Shuster challenger discusses charges, petition

April 14, 1998|By DON AINES

CHAMBERSBURG, Pa. - When Democratic congressional candidate Paul Politis was preparing last week for a Monday news conference, he didn't expect his campaign might be helped by a federal grand jury in Boston.

On Thursday incumbent Bud Shuster's former chief of staff was indicted on federal corruption charges stemming from a probe into possible influence peddling.

"I don't want to beat Ann Eppard into the ground because she hasn't been convicted of anything," Politis said Monday.

Eppard, 55, of Alexandria, Va., worked for Shuster until 1994 and currently is a lobbyist.

She was charged with conspiring to violate the federal gratuity statute and defraud the Internal Revenue Service.

Another lobbyist, Vernon A. Clark, 68, of Stateline, Nev., also was charged.

Prosecutors alleged Eppard received $230,000 from Clark or his clients between 1989 and 1993, but never reported receiving the money.

Eppard last week denied the allegations.

Prosecutors allege the payments were related to the "Big Dig," a $10.8 billion highway project in Boston.


At the time Eppard was Shuster's chief of staff and he was ranking Republican on the House Transportation Committee that he now chairs.

Politis said when such large sums of money are involved in government projects, "there's a lot of temptation to do illegal things."

The McConnellsburg man held the news conference to discuss charges that last month forced him to end his effort to get on the ballot for the May 19 primary. He had with him copies of Shuster's petitions, which he alleged were flawed.

One was dated Feb. 4 by the notary, although the first day to circulate petitions was Feb. 17. Politis said the notary probably wrote down the wrong month, but said he could have challenged the petition on technical grounds. Another had not been notarized, he said.

Politis said no handwriting expert examined the documents but he questioned several petitions, saying addresses and other information appeared to have been filled out by the same person and dates on one petition appeared to have been altered.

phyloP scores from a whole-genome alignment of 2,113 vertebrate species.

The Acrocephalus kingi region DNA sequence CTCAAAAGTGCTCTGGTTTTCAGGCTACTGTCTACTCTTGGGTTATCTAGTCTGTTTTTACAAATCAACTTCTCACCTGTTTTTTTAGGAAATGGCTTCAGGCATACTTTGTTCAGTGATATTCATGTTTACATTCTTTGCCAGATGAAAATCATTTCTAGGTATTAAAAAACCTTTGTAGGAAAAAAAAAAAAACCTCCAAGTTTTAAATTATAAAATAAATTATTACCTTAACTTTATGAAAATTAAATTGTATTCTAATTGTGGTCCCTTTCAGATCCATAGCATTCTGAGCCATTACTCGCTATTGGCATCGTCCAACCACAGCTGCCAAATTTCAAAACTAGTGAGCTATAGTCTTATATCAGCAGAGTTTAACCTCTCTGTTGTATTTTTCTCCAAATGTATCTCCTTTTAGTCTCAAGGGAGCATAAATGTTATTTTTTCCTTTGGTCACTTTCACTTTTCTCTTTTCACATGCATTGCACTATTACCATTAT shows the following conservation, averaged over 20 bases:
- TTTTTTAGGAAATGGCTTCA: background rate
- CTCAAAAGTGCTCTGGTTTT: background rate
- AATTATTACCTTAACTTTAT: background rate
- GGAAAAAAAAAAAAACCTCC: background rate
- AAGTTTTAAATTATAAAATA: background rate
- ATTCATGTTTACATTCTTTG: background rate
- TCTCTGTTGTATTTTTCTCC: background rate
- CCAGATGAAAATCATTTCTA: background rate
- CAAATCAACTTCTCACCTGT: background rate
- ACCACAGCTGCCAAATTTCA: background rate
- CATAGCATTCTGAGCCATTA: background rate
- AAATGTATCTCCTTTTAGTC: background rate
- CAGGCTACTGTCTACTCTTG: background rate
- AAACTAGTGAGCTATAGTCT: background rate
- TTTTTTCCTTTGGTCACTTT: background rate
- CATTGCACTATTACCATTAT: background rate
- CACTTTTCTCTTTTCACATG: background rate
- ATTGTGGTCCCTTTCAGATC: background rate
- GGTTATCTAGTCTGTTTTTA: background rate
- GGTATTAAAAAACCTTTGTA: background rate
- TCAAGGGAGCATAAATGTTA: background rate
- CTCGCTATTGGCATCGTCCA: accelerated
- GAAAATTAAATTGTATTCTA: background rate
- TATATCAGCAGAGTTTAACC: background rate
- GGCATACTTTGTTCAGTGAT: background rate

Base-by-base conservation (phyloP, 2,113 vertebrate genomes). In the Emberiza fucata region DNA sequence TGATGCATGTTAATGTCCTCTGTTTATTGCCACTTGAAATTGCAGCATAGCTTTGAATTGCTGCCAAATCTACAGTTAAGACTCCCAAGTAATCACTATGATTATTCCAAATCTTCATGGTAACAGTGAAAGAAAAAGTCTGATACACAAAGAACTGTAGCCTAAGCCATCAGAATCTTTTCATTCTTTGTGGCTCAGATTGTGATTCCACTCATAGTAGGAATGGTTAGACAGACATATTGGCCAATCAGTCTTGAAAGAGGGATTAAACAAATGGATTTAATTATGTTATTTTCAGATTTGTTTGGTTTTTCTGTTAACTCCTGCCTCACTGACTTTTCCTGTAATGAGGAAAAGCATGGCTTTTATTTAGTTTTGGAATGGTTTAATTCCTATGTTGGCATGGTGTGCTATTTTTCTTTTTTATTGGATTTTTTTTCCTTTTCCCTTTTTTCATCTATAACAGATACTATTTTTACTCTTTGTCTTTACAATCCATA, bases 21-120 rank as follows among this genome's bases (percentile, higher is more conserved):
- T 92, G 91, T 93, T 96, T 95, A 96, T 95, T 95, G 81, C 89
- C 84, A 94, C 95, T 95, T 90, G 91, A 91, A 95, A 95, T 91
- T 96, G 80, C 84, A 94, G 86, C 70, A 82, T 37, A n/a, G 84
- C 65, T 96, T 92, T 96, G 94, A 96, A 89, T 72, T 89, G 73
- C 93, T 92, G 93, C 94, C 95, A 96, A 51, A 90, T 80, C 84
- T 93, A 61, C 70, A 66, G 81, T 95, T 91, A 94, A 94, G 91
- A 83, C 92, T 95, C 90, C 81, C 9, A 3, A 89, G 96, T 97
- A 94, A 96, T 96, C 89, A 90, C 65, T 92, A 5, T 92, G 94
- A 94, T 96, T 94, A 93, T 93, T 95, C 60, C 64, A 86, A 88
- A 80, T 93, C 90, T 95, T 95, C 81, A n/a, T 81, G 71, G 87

Shuster's campaign challenged about 270 of Politis's, 1,175 signatures, claiming some were forged. Politis previously said he "transferred" three signatures from two petitions to another but denied any intentional wrongdoing.

"People make mistakes, problems crop up, people take shortcuts," Politis said of collecting signatures. He said he didn't challenge Shuster's petitions since the GOP candidate had five times the 1,000 signatures needed to get on the ballot.

Politis said he was intimidated into withdrawing from the ballot by Shuster's campaign. Had he gone to court and lost, he said he could have been liable for his opponent's legal expenses.

Politis, who owns a small business, said he's raised just $79 in contributions, while spending about $600 of his own money on the campaign.

Shuster was on a West Coast trip and his office did not return a call for comment, although one staffer from his district office attended the conference at Franklin County Democratic Headquarters.

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